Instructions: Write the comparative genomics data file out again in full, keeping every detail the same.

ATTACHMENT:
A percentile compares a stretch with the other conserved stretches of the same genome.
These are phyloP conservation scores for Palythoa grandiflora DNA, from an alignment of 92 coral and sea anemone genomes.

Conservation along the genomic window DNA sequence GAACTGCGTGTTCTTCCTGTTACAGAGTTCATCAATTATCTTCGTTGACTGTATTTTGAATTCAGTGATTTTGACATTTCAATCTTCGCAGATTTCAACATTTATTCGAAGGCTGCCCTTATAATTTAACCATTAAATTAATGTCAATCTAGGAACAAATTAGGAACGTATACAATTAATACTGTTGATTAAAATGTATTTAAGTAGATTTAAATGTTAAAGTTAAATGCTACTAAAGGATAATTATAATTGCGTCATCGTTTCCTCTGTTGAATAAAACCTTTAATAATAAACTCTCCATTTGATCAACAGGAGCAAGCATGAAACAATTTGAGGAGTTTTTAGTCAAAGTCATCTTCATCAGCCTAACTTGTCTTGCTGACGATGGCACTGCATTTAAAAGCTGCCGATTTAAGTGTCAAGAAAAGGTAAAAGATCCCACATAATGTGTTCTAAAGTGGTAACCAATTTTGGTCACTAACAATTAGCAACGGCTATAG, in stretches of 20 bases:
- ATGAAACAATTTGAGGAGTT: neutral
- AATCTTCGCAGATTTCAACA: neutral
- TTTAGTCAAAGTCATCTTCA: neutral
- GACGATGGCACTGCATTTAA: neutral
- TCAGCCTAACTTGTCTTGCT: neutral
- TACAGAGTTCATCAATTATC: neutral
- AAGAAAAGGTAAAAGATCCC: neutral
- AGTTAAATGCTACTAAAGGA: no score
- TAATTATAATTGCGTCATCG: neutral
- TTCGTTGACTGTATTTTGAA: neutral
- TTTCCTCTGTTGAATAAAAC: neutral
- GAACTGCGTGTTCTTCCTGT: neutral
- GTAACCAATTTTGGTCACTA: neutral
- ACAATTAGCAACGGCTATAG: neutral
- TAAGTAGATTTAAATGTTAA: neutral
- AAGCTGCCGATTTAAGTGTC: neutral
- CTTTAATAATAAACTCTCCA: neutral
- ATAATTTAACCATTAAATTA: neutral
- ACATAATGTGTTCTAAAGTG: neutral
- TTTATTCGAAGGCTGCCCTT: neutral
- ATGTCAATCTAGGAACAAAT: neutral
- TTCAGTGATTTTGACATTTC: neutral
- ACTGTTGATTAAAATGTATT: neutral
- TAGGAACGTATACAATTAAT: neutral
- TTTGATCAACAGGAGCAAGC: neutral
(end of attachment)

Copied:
A percentile compares a stretch with the other conserved stretches of the same genome.
These are phyloP conservation scores for Palythoa grandiflora DNA, from an alignment of 92 coral and sea anemone genomes.

Conservation along the genomic window DNA sequence GAACTGCGTGTTCTTCCTGTTACAGAGTTCATCAATTATCTTCGTTGACTGTATTTTGAATTCAGTGATTTTGACATTTCAATCTTCGCAGATTTCAACATTTATTCGAAGGCTGCCCTTATAATTTAACCATTAAATTAATGTCAATCTAGGAACAAATTAGGAACGTATACAATTAATACTGTTGATTAAAATGTATTTAAGTAGATTTAAATGTTAAAGTTAAATGCTACTAAAGGATAATTATAATTGCGTCATCGTTTCCTCTGTTGAATAAAACCTTTAATAATAAACTCTCCATTTGATCAACAGGAGCAAGCATGAAACAATTTGAGGAGTTTTTAGTCAAAGTCATCTTCATCAGCCTAACTTGTCTTGCTGACGATGGCACTGCATTTAAAAGCTGCCGATTTAAGTGTCAAGAAAAGGTAAAAGATCCCACATAATGTGTTCTAAAGTGGTAACCAATTTTGGTCACTAACAATTAGCAACGGCTATAG, in stretches of 20 bases:
- ATGAAACAATTTGAGGAGTT: neutral
- AATCTTCGCAGATTTCAACA: neutral
- TTTAGTCAAAGTCATCTTCA: neutral
- GACGATGGCACTGCATTTAA: neutral
- TCAGCCTAACTTGTCTTGCT: neutral
- TACAGAGTTCATCAATTATC: neutral
- AAGAAAAGGTAAAAGATCCC: neutral
- AGTTAAATGCTACTAAAGGA: no score
- TAATTATAATTGCGTCATCG: neutral
- TTCGTTGACTGTATTTTGAA: neutral
- TTTCCTCTGTTGAATAAAAC: neutral
- GAACTGCGTGTTCTTCCTGT: neutral
- GTAACCAATTTTGGTCACTA: neutral
- ACAATTAGCAACGGCTATAG: neutral
- TAAGTAGATTTAAATGTTAA: neutral
- AAGCTGCCGATTTAAGTGTC: neutral
- CTTTAATAATAAACTCTCCA: neutral
- ATAATTTAACCATTAAATTA: neutral
- ACATAATGTGTTCTAAAGTG: neutral
- TTTATTCGAAGGCTGCCCTT: neutral
- ATGTCAATCTAGGAACAAAT: neutral
- TTCAGTGATTTTGACATTTC: neutral
- ACTGTTGATTAAAATGTATT: neutral
- TAGGAACGTATACAATTAAT: neutral
- TTTGATCAACAGGAGCAAGC: neutral